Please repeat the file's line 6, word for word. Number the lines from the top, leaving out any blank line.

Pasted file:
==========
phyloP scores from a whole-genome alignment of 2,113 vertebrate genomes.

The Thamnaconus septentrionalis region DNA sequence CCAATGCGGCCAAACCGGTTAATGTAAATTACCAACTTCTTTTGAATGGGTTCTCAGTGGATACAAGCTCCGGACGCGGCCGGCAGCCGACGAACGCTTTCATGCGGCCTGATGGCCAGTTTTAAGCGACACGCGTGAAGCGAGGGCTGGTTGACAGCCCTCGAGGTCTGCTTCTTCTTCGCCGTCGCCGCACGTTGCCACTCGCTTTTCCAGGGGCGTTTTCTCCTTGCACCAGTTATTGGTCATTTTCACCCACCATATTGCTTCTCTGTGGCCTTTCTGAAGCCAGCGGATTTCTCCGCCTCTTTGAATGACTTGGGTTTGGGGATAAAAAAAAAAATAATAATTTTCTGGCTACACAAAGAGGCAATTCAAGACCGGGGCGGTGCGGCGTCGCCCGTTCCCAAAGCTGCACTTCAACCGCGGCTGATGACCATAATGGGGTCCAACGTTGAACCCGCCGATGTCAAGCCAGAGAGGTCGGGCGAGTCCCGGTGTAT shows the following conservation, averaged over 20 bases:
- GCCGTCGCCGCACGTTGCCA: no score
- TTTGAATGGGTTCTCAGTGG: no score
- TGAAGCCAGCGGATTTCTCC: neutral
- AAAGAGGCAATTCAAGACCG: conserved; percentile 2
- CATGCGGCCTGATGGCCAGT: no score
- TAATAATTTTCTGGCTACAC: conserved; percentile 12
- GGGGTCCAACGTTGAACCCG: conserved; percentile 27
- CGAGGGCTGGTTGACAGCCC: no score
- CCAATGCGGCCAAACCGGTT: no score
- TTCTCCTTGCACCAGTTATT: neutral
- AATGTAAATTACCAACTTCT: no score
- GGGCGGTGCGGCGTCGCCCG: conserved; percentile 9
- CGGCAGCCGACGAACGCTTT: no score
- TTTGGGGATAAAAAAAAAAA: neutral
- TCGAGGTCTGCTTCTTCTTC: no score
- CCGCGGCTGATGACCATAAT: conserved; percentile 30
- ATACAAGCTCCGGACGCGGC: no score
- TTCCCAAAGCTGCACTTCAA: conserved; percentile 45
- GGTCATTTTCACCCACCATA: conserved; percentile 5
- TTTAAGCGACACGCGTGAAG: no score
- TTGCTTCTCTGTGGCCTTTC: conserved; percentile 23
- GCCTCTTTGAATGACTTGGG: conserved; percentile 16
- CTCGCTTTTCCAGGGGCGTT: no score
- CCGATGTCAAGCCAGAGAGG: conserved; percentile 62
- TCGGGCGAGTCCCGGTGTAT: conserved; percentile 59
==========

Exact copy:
- AAAGAGGCAATTCAAGACCG: conserved; percentile 2